Diaz takes a different tack, arguing that the government's reliance on forfeiture statutes is misplaced because those stat utes generally "sweep more broadly than the definition of the associated offense." Br. 15. He points out, for example, that the forfeiture provision for illegal gambling covers "[a]ny property * * * used in" the offense, not just the proceeds. Br. 14 (quoting 18 U.S.C. 1955(d)). As that example indicates, however, when forfeiture statutes sweep more broadly than the associated offenses, they do so by using words other than proceeds that have broader meanings. Nothing about the explicitly broader scope of certain forfeiture provisions sug gests that the identical word "proceeds" should be given a different meaning in a forfeiture statute than in a statute de fining a substantive offense.

In any event, offense-defining statutes also use the term "proceeds" to mean "gross receipts," including statutes that delineate offenses similar to money laundering. For example, 18 U.S.C. 2339C (Supp. V 2005) prohibits the concealment of funds or "proceeds" of funds intended for use in financing terrorism, and it expressly defines "proceeds" to mean "any funds derived from or obtained, directly or indirectly, through" commission of a terrorism-financing offense. 18 U.S.C. 2339C(c)(2) and (e)(3) (Supp. V 2005). Another statute, 18 U.S.C. 1202(b), criminalizes the interstate transmission or receipt of the "proceeds" of a state-law kidnapping offense. It is highly unlikely that Congress intended a kidnapper to escape liability for interstate transmission of the ransom pay ment because the payment did not exceed the expenses of the abduction.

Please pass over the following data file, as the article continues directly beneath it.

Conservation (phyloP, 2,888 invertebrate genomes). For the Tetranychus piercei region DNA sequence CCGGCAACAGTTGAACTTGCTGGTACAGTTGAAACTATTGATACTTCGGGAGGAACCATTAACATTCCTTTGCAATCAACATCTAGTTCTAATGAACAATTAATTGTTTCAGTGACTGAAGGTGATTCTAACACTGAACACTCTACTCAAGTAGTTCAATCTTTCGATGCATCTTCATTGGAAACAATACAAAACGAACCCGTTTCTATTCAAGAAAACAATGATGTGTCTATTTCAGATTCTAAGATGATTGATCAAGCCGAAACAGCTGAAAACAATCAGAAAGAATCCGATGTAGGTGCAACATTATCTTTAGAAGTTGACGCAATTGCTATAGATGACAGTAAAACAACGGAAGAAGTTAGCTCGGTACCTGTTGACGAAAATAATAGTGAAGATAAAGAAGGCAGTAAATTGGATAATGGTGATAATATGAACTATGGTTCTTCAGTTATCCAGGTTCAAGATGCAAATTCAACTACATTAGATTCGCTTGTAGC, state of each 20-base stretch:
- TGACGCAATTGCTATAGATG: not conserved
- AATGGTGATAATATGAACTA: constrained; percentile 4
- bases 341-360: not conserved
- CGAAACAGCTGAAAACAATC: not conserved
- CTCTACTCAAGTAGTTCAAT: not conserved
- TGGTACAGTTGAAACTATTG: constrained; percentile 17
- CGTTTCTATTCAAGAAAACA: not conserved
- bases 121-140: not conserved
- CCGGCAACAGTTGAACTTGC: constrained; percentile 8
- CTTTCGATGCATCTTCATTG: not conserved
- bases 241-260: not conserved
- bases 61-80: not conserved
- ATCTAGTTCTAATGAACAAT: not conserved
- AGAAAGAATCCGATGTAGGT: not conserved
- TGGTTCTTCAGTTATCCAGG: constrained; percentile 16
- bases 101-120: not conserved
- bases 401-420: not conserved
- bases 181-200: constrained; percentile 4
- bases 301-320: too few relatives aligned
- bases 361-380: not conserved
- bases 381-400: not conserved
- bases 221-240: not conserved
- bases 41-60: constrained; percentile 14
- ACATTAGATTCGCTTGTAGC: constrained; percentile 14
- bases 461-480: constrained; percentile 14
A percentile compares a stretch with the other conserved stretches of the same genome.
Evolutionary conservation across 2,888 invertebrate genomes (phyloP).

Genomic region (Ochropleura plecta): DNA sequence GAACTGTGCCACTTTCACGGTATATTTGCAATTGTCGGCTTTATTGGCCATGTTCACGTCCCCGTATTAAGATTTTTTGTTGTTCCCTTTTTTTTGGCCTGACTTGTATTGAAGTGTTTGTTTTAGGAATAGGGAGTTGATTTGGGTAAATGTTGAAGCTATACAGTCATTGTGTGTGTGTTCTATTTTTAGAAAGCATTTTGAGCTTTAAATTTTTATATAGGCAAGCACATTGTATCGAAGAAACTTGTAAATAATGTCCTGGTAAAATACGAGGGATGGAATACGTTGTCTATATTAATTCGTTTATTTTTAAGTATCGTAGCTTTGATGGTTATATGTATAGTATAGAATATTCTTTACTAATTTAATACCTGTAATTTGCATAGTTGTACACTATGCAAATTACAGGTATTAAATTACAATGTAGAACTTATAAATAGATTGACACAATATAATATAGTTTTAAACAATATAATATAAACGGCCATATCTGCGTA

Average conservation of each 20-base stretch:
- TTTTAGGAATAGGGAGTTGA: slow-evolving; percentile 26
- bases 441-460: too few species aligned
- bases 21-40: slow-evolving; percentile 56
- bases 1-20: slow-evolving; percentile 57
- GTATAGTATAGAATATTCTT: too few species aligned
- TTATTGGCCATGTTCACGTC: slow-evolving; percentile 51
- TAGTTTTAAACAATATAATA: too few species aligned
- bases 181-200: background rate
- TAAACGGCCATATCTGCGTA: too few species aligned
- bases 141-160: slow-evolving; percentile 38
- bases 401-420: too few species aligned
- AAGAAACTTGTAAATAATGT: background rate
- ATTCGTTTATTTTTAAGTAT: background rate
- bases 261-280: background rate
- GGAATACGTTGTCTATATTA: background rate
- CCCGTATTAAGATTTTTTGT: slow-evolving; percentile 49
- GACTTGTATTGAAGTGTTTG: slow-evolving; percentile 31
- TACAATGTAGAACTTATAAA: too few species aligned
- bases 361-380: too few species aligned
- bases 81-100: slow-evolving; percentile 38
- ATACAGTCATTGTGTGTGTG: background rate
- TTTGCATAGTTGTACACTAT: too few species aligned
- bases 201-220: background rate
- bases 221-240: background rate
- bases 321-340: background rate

Santos also contends (Br. 29) that the term "proceeds" in the money laundering statute cannot mean "gross receipts" because Congress has used the terms "gross receipts" and "gross proceeds" in other criminal statutes. But, as Diaz con cedes (Br. 12-13), Congress sometimes uses different words to mean the same thing. See U.S. Br. 20. Moreover, under Santos's logic, the term "proceeds" also could not mean "prof its," because Congress has used that term in other criminal statutes as well. See id. at 21 (citing statutes).2

Nor is there merit to Diaz's related argument (Br. 12) that, if Congress had intended "proceeds" to mean "gross receipts" in the money laundering statute, it would have in cluded an express definition, as it did in Section 2339C(e)(3) and 18 U.S.C. 981(a)(2)(A), a civil forfeiture provision. Both of those provisions were enacted after the Seventh Circuit held in United States v. Masters, 924 F.2d 1362, 1369-1370, cert. denied, 500 U.S. 919, and 502 U.S. 823 (1991), that "pro ceeds" in the RICO forfeiture statute means "profits." Given the uncertainty created by Masters, Congress may have wanted to clarify its intent that "proceeds" be given its pri mary meaning. Moreover, Diaz's argument proves too much, because Congress has also included express definitions of "proceeds" where the term means "gross receipts" less cer tain costs. See 18 U.S.C. 981(a)(2)(B) and (a)(2)(C).